Niall Crowley: Ireland should support an EU financial transaction tax
Trade unions, community organisations, global justice groups, and environmental organisations are launching a campaign for Ireland to sign up to this Euro zone initiative
The Financial Transactions Tax is being called a Robin Hood Tax to capture its essence and to link in with similar campaigns that stretch from France (Robin de Bois) across to the USA and Canada, from Australia up to Britain, and from Denmark (Robin Hood Skat) down to Italy.
We have the soap up and running. ‘Rebellion’ has been playing, with mixed reviews, to big audiences. We’ve already had the first of the pomp and ceremonies in Dublin Castle. Our political leadership got the chance to mix it with the military in all solemnity. We’ve got that feeling going again, the drug of independence is running in our veins.
The high never lasts that long. Something always come along to spoil it. If it’s not multinational tax loopholes, it’s Shannon airport and American military landings. Now it’s being spoiled by the Financial Transactions Tax and the demands of the international financial sector. This is the little tax with the big impact that we’re not even talking about. A new campaign plans to change this.
In December ten Euro zone countries agreed to progress a financial transactions tax on derivatives and shares, including intraday trading, by June of this year. This was agreed by Ministers from Germany, France, Italy, Austria, Belgium, Estonia, Greece, Portugal, Slovakia, Slovenia and Spain in the face of significant opposition from the financial services sector. Ireland was absent and, maybe, not as independent from such opposition as we might have dreamed.
Final agreement has not been reached on the tax rate. The European Commission had proposed a tax rate of 0.1 percent on share and bond trades and 0.01 percent on derivatives trades. It is a small tax but the yield would be significant. The Nevin Economic Research Institute has estimated a net gain of some 350 million Euro each year to the Irish exchequer were Ireland to introduce such a tax. We can only assume the opposition of the financial sector here must have been intense.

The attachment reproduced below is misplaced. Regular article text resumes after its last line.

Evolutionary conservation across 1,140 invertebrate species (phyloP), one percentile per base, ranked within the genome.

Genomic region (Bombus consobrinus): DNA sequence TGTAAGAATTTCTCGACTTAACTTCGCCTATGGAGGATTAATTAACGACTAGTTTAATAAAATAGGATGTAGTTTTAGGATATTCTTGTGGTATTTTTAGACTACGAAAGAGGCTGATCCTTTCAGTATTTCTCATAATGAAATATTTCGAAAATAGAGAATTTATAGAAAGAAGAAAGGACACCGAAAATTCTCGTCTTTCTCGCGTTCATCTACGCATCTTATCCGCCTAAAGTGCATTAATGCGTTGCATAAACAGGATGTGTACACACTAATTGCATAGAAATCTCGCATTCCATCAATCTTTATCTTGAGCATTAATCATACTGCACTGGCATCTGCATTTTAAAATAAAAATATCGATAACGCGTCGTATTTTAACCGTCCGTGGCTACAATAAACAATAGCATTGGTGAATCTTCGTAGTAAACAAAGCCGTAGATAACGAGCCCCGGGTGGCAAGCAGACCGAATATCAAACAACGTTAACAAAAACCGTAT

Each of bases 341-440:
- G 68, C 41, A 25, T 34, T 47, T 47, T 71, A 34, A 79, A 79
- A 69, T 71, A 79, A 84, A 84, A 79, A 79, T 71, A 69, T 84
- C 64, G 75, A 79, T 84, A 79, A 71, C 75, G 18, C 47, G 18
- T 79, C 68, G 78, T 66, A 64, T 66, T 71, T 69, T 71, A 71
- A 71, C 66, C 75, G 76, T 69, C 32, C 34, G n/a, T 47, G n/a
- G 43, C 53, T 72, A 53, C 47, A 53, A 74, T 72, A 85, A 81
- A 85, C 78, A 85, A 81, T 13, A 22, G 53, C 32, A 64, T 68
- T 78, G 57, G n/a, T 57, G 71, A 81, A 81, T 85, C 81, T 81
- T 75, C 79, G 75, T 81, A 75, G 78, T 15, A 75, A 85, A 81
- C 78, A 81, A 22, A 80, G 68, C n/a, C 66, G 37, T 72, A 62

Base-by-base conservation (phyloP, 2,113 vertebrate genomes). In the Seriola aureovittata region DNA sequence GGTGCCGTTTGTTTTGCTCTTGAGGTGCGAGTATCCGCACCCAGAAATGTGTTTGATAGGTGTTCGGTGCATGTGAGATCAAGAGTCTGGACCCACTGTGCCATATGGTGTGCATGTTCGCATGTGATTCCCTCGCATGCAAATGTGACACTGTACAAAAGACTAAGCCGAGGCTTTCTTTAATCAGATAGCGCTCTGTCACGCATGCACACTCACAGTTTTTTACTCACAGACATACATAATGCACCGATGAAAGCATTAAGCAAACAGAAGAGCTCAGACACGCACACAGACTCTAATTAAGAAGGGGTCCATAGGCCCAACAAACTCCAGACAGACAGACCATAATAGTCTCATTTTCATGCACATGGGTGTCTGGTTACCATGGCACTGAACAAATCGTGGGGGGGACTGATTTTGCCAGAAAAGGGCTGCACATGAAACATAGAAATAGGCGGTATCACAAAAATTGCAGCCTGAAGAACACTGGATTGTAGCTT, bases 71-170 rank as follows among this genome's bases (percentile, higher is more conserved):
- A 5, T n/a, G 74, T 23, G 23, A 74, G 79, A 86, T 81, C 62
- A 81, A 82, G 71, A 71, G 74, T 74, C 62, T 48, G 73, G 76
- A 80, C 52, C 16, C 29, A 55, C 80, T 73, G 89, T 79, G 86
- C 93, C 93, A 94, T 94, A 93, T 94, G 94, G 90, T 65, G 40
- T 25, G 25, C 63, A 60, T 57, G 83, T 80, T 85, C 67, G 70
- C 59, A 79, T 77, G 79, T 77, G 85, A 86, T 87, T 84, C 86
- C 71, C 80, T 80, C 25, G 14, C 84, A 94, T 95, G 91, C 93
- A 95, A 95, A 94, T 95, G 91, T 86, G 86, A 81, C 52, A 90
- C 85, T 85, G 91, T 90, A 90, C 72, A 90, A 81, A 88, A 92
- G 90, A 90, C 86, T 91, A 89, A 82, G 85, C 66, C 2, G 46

Angela Merkel thinks that financial markets have to contribute their share to the recovery of economies. The IMF says the financial services sector is under-taxed. Michael Noonan must disagree. There is no appetite apparent for taking on the financial services sector, centenary commemorations or no centenary commemorations. Real independence is for soap operas. Trade unions, community organisations, global justice groups, and environmental organisations in Ireland disagree.
Today organisations from these sectors are launching a campaign for Ireland to sign up to this Euro zone initiative. The campaign is under the umbrella of Claiming Our Future. They are pointing out that a Financial Transactions Tax would raise important revenue, curb speculative trading and provide a new and important transparency to the financial sector. They are calling it a Robin Hood Tax to capture its essence and to link in with similar campaigns that stretch from France (Robin de Bois) across to the USA and Canada, from Australia up to Britain, and from Denmark (Robin Hood Skat) down to Italy.
A Financial Transactions Tax would not solve all our problems, but it could help with some pressing issues. It could be used to invest in the transitions we need to mitigate and adapt to climate change after the COP21 agreement in Paris. It could assist in meeting the target of reducing poverty by half, that we signed up to in New York under the Sustainable Development Goals. It could reinforce our international support for global equality. It could help repair our badly diminished public services.
The Department of Finance says there is a problem with jobs. The financial services sector would migrate to London. This does not take account of the low level of the tax and the favourable tax conditions provided to foreign companies in the financial sector. It would take more than a tiny tax to get them to give up these attractions. There is no evidence of the financial services sector moving out of the countries that have signed up to the financial transactions tax and have been expressing their intention to do so for four years now. There is no allowance for the jobs to be created by an investment of 350 million Euro.
One hundred years on and we are still struggling with independence. It is a muted struggle behind closed doors, being waged with little enthusiasm. We clearly like the idea but the reality is another matter. Let’s try and change this during 2016.
Niall Crowley is convenor of Claiming Our Future